2014 National Architecture Awards: Commercial

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Bread in Common by spaceagency.

Bread in Common by spaceagency. Image: Robert Frith

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Bread in Common by spaceagency.

Bread in Common by spaceagency. Image: Robert Frith

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Bread in Common by spaceagency.

Bread in Common by spaceagency. Image: Robert Frith

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Bread in Common by spaceagency.

Bread in Common by spaceagency. Image: Robert Frith

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Bread in Common by spaceagency.

Bread in Common by spaceagency. Image: Robert Frith

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Bread in Common by spaceagency.

Bread in Common by spaceagency. Image: Robert Frith

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Bread in Common by spaceagency.

Bread in Common by spaceagency. Image: Robert Frith

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Bread in Common by spaceagency.

Bread in Common by spaceagency. Image: Robert Frith

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Bread in Common by spaceagency. Image: Robert Frith

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Bread in Common by spaceagency.

Bread in Common by spaceagency. Image: Robert Frith

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Bread in Common by spaceagency
Commercial Architecture: National Award
Australian Institute of Architects

Jury citation

Bread in Common is a hip new restaurant located in an old automotive warehouse down a side street in Fremantle. Once notoriously famous for the port, the sailors and the pubs, Freo has seen its rich street life decline in recent decades, and now suffers from the 1980s insertion of a conservative university into the bulk of the city’s heritage buildings. With that, most independent retail and commercial endeavour has faded. The new bakery and restaurant – hence the name, Bread in Common – has creatively animated two adjacent historic, but somewhat mundane, buildings to deliver a work that buzzes with energy and actively engages its urban frontage. It gives renewed energy to its immediate precinct, an injection of life that Fremantle has sorely needed.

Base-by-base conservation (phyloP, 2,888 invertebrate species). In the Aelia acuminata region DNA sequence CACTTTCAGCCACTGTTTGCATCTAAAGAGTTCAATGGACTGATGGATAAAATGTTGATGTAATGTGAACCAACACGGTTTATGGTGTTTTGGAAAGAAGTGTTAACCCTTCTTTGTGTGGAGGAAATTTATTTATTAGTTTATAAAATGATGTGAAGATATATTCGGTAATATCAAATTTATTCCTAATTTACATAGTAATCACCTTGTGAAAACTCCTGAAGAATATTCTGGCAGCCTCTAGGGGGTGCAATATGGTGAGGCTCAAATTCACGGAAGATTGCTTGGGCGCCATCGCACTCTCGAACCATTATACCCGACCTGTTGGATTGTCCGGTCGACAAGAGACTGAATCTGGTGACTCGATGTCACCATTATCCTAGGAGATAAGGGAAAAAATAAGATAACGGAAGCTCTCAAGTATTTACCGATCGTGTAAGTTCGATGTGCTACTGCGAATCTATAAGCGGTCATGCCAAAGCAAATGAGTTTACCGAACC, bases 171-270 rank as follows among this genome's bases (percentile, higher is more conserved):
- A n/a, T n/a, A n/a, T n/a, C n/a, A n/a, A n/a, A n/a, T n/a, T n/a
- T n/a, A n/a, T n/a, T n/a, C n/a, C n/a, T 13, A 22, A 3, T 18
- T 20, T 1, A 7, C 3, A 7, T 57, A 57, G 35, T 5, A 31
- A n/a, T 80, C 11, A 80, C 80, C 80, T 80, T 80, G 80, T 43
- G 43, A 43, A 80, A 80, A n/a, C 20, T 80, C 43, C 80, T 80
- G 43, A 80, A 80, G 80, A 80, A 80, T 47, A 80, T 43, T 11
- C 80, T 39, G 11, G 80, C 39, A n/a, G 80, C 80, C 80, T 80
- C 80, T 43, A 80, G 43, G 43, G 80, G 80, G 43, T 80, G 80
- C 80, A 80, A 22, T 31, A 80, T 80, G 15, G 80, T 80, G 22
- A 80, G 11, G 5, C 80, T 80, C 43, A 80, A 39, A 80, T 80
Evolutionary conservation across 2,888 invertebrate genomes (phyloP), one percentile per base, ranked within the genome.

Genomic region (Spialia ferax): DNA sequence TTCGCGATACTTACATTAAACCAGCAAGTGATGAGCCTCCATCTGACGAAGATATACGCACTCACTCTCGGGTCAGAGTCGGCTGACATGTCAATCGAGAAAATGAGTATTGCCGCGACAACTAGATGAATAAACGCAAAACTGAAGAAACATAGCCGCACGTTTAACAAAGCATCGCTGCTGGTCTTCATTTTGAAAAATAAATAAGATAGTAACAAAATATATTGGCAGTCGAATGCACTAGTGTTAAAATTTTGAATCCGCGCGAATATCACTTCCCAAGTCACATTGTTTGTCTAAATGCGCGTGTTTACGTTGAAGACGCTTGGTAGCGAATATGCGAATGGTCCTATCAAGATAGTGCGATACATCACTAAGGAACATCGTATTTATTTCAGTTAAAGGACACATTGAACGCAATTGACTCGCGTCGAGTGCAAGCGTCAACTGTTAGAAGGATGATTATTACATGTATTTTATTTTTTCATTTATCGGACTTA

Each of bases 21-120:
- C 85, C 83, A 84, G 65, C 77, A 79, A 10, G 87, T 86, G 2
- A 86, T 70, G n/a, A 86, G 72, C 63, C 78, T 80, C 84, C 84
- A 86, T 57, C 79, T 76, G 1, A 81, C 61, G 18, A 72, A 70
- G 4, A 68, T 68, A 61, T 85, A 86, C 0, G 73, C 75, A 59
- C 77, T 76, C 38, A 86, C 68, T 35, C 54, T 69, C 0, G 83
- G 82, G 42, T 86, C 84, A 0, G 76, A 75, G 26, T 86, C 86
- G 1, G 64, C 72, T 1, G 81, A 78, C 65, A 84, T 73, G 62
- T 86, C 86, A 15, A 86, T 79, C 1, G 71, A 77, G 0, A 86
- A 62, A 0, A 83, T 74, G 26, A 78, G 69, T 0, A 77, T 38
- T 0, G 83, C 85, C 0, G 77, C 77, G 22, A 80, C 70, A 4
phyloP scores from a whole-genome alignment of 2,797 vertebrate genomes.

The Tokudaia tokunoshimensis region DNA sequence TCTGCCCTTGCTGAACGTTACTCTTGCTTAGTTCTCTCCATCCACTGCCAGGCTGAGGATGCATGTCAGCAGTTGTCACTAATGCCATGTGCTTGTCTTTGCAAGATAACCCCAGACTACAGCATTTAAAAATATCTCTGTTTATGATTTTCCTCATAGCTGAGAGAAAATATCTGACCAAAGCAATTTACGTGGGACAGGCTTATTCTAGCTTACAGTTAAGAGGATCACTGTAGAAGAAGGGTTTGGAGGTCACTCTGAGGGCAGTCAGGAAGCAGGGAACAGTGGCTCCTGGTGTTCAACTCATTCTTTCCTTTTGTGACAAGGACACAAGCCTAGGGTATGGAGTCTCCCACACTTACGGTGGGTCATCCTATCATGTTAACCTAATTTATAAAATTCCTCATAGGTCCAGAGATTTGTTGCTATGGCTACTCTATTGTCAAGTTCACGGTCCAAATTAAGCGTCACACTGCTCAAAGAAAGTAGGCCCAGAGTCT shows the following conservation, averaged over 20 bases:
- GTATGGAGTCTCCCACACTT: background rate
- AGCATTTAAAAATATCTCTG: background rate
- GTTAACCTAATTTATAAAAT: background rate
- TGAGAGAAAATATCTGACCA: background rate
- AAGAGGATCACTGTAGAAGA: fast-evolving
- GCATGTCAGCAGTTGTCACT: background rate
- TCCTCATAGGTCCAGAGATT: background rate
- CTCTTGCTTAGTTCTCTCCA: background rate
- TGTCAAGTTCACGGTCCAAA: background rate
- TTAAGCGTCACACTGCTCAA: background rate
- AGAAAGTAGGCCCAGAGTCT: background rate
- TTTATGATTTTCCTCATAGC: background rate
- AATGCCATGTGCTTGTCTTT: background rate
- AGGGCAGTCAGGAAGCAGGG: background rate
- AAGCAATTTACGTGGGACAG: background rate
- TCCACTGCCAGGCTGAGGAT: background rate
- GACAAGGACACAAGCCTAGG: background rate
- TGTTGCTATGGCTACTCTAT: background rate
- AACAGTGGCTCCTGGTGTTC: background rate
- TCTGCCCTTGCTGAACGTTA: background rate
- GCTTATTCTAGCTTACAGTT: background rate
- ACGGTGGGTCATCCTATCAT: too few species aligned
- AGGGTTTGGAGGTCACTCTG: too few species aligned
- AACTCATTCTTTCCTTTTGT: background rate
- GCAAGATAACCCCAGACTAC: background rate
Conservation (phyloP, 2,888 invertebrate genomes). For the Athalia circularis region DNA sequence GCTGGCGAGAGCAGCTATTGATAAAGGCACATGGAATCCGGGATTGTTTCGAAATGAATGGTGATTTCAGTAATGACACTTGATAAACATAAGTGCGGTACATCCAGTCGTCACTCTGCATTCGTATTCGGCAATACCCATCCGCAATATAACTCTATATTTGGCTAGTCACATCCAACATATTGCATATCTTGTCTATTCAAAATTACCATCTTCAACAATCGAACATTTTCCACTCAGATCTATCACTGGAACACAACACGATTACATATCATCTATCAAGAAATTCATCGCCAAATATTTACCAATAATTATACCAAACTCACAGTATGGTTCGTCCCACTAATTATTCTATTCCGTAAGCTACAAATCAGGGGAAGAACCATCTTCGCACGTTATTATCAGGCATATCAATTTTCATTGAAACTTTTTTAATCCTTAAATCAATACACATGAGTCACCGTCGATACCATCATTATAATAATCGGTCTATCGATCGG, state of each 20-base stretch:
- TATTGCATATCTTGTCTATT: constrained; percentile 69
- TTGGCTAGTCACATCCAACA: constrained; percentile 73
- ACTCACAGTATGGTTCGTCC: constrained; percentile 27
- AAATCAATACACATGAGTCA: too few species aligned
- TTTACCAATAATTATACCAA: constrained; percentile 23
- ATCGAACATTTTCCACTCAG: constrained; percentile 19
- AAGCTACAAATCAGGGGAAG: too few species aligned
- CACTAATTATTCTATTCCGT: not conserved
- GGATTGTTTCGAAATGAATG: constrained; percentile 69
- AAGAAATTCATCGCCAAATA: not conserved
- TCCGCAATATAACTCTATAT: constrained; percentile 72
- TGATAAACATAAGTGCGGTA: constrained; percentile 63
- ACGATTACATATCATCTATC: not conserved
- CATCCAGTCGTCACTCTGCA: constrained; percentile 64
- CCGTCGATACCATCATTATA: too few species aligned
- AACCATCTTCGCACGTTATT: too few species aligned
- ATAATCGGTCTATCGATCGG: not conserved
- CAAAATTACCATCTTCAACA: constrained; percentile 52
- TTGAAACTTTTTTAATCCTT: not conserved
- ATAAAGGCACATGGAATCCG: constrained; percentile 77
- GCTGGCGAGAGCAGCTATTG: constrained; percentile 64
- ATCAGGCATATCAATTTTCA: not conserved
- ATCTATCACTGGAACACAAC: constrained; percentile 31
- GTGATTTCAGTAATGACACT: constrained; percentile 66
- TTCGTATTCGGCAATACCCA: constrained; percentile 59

The architects have brought the old building fabric to life, both in the gritty street facade and in the rich and theatrical interior. The kitchen, the centre of the action, is out front – open and on view – while the massive baker’s oven is down the back with all the gear needed for commercial bread making. Diners sit in between, within the vast double-storey space surrounded by relics of its industrial past.

Solid rammed earth walls define the amenities area, with male and female toilets looking into small landscaped light courts – a beautiful, almost Zen touch. Above, a secluded mezzanine looks out over the main dining area and peeps through a looking hole to the kitchen below.
Bread in Common is an inspired piece of architecture and a runaway commercial success. It demands attention and has acted as a catalyst for many other start-ups around Fremantle’s history-rich Victorian streets.


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